There are three ways to work out which size bike you need on Fairlight's website: by filling in your measurements, sending them your details from a professional bike fit, or just by sending in the measurements from your original bike. There is a video on Fairlight's website showing it all in much more detail.

Frame & fork

I've touched on the frame tubes a bit, but here we'll take a look in a bit more depth. Dom Thomas, the designer of the Strael, used to work for Genesis Bikes, with the development of the steel Volare race bike leading to him striking up a good relationship with tubing manufacturer Reynolds.

The Strael uses Reynolds tubing throughout, with the front triangle being made up of its 853 grade – the head tube, top tube, seat tube and down tube.

Fairlight Strael - front.jpg

Starting at the front, the head tube is oversized and made especially for Fairlight in the exact sizes needed for its geometry. This allows for a massive 1 1/2-1 1/8in tapered fork steerer to improve front end stiffness, like I mentioned earlier.

My favourite tube (it is normal to have a favourite tube, you know) is the top tube, which starts off life round before being flattened to a 20x30mm oval. The thinking behind this, according to Fairlight, is that the 30mm width resists the side to size forces while the 20mm direction allows some flex for comfort. I reckon the thinness of it from a side profile looks stunning against the rest of the frame, and it's definitely my fave part of the frame.

Fairlight Strael - top tube .jpg

A similar thing has been applied to the down tube, with ovalising at each end but in opposite planes to resist twisty forces from the steering and pedalling.

Fairlight Strael - down tube decal.jpg

Fairlight has gone with a traditional threaded bottom bracket shell which, as you'll often find me writing, is a great thing to see especially on a four-season bike that is intended to get wet and muddy a fair bit. Press fit bottom bracket cups can let water and grit in between them and the frame if the tolerances between the two aren't perfect, which can lead to creaking very early on and can increase wear and tear. Threaded bottom bracket bearing cups that can be screwed into the frame have no such issues, plus with the right tool are cheap and easy to fit.

Fairlight Strael - bottom bracket.jpg

The chainstays are Reynolds 631, and while most we see are oval to allow for heel and tyre clearance, the Strael uses round ones to increase stiffness. The seatstays follow a similar theme, remaining the same diameter from top to bottom, and are made specifically for Fairlight from Reynolds 725.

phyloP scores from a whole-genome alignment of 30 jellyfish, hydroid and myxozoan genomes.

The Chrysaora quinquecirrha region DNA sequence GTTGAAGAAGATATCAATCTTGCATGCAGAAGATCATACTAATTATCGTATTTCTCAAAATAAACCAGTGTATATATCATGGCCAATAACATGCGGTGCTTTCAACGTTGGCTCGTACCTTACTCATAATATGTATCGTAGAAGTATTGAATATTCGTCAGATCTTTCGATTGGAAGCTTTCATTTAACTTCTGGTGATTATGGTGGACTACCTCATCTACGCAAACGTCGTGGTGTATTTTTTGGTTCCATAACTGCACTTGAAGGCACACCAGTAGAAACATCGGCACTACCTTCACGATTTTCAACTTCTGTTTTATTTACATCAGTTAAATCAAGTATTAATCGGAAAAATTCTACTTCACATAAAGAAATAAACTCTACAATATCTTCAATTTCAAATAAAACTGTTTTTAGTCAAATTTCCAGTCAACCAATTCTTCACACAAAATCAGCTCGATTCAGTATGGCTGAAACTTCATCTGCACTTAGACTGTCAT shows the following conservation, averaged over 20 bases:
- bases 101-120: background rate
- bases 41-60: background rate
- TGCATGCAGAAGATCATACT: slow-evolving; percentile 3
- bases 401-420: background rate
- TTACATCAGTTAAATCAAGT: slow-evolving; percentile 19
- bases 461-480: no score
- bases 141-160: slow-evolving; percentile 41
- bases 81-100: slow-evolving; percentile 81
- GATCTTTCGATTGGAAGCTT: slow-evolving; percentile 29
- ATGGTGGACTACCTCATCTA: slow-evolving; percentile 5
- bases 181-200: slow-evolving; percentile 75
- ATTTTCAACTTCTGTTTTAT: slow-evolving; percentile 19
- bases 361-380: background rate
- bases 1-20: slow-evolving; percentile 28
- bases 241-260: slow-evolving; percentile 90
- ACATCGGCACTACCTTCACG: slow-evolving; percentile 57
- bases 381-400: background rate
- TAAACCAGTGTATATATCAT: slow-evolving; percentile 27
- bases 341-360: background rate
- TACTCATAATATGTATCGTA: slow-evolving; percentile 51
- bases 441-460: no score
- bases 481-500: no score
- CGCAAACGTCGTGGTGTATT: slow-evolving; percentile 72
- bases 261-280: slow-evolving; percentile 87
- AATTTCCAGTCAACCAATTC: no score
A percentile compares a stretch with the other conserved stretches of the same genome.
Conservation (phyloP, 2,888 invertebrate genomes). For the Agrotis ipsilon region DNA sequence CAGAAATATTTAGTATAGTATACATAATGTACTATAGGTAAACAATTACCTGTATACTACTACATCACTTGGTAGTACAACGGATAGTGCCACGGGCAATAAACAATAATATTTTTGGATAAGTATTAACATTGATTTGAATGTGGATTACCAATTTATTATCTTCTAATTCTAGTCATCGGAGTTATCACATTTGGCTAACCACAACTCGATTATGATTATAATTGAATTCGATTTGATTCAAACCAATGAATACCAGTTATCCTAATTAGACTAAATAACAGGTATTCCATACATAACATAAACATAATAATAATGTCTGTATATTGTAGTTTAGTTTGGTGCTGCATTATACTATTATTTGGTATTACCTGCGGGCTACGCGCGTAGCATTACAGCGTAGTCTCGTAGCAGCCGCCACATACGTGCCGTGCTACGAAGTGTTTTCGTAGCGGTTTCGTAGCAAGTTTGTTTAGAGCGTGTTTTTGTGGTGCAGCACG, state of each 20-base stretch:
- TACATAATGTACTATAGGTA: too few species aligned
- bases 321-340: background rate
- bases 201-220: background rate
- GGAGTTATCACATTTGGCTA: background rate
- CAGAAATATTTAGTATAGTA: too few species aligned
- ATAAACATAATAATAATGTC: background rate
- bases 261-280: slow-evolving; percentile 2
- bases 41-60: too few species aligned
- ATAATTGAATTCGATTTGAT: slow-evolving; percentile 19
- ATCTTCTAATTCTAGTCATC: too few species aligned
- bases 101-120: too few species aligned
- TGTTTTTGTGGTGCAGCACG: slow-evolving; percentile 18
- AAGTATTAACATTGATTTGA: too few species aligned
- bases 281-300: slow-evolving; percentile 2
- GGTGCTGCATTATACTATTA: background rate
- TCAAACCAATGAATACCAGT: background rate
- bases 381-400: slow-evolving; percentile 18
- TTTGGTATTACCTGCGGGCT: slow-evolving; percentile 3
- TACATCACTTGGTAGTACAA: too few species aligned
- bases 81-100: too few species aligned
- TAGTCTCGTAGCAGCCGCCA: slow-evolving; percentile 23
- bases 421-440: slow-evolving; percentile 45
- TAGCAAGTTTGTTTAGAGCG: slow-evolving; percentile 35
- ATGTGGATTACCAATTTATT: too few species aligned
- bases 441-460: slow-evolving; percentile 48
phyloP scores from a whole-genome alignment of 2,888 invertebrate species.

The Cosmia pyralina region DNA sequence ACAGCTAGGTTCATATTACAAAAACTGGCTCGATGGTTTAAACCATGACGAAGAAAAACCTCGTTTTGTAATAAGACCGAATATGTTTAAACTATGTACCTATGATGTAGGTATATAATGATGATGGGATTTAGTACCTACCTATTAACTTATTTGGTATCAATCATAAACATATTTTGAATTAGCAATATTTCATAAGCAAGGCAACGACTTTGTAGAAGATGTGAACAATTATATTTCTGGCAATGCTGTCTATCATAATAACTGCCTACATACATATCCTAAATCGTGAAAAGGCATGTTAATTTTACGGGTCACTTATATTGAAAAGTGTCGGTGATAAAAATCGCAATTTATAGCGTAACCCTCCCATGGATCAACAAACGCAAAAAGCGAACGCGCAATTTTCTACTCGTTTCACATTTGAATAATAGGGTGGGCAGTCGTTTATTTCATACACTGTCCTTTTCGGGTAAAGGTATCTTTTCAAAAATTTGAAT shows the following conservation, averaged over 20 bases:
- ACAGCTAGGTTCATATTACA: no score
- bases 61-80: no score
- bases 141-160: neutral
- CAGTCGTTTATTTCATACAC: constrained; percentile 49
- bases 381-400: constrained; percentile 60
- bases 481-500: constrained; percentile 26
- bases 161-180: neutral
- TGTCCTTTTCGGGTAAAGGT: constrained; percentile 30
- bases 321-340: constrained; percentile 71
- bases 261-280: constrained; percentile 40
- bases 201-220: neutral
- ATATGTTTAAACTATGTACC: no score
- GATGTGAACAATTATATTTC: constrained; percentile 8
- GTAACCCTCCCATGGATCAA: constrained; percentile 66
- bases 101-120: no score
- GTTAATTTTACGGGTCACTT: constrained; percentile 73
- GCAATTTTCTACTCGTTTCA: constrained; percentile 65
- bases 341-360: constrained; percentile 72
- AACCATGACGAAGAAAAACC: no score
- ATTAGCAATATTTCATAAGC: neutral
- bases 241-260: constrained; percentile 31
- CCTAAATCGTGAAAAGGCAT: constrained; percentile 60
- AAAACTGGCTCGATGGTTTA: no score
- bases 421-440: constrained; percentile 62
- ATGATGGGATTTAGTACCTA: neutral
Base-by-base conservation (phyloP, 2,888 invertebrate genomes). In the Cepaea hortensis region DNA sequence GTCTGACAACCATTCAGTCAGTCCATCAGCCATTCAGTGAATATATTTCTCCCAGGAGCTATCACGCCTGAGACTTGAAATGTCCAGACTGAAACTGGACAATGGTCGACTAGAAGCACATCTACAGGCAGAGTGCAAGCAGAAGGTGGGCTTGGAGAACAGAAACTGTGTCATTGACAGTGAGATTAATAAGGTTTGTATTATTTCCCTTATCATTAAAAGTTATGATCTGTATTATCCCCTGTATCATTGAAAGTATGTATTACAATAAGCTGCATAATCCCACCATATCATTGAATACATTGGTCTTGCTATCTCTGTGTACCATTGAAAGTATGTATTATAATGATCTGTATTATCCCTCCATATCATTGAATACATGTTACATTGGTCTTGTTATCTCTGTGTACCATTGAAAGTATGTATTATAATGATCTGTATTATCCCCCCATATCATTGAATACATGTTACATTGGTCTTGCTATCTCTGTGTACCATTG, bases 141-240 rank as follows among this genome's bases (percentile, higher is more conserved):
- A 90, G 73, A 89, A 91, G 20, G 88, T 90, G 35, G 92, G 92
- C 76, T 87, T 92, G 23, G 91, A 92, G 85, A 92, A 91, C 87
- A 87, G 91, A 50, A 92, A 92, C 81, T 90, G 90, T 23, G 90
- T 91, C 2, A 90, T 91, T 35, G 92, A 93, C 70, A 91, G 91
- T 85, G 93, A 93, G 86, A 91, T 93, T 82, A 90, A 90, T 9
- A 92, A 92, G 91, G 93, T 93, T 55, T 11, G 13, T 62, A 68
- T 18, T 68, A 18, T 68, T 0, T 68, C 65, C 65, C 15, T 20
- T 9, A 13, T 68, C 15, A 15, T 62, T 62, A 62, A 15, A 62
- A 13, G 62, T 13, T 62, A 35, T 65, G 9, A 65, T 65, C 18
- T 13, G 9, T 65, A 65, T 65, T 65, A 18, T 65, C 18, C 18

All of these tubes are joined together by smooth and tidy welding, giving the frames a top end look and feel, especially once finished off with the deep paintjob. I'm rather a fan of this Putty version.

The fork is called Anraed and is designed by Fairlight for use with the Strael with the brief being: "To create a fork that had the weight, stiffness and ride characteristics of a road race fork but with 'all season' riding features such as proper mudguard mounts, clearance for 33c tyres (30 with guards) and even a dynamo lamp mount on the crown."

Fairlight Strael - fork.jpg

The result is a very stiff fork but not so harsh that it chatters about on rough roads. It doesn't have any issues dealing with disc brake forces when stopping from 50mph or more. With a quoted weight of 365g it's a light fork too.

One thing you may have noticed is that Fairlight has stuck with traditional quick release wheel retention rather than a thru-axle. On some disc-equipped bikes I've been able to feel the fork leg twist down at the dropouts when braking hard from really high speeds, and having to then stop to realign the quick release skewer in the fork where it has moved ever so slightly and caused rotor rub. It's usually caused by the braking forces being applied to one fork leg only, the disc side.

Usually a larger diameter tube, which is what a thru-axle is, threaded directly into the fork stops this from happening, or being noticeable at least, but in all the testing on the Strael I never had any problem – highlighting how stiff the fork legs must be.

Fairlight Strael - front disc.jpg

A thru-axle setup isn't really necessary for the rear on a road bike, as so little of the overall braking is done there, and as you'd expect Fairlight has again stuck with a quick release. It says the dropouts are investment cast, which makes them perfectly strong enough for the job, and they certainly look that way with their engineered appearance. Fairlight has also gone for the now pretty much standard flat-mount calliper system.

Fairlight Strael - rear dropout.jpg

As for add-ons to the frame, you'll find full mudguard eyelets and rear rack mounts plus the provision for twin bottle cages. With mudguards fitted you can still squeeze 30mm tyres on, and without that can be increased up to 33mm, giving you plenty of options for comfort and varying terrain.

Fairlight Strael - stays.jpg

While the hosing for the front disc brake calliper runs internally down through the fork leg, the hosing for the rear brake is external and passes neatly under the down tube, being held in place by guides and cable ties before running along the chainstay to the calliper.

Gear cabling is external, too, with internal routing being available through the down tube if you go down the electronic shifting road. The only thing that niggles me a bit from an aesthetics point of view is that the cable guides on the head tube would become redundant and look a little odd sat there doing nothing.

Fairlight Strael - cable route.jpg

All of this just scratches the surface of the engineering and design of the Strael, so if you'd like to know more then take a look at the Fairlight Cycles' website as it is full of details about the thinking behind the bike.

Finishing kit

There are various specifications available for the Strael, starting with a Shimano 105 build with Aksium wheels priced at £1,849. The Ultegra model tested here comes in at £2,399 and also sees the jump to the Hunt wheels, and if you want to go Di2 that'll set you back £2,799, with a mechanical Dura-Ace model topping the tree at a quid under £3k. Not cheap but nor is it overly expensive for a bike of this quality.

Fairlight Strael - crank.jpg

If you want to go down the self-build route then you can also buy the frameset for £899.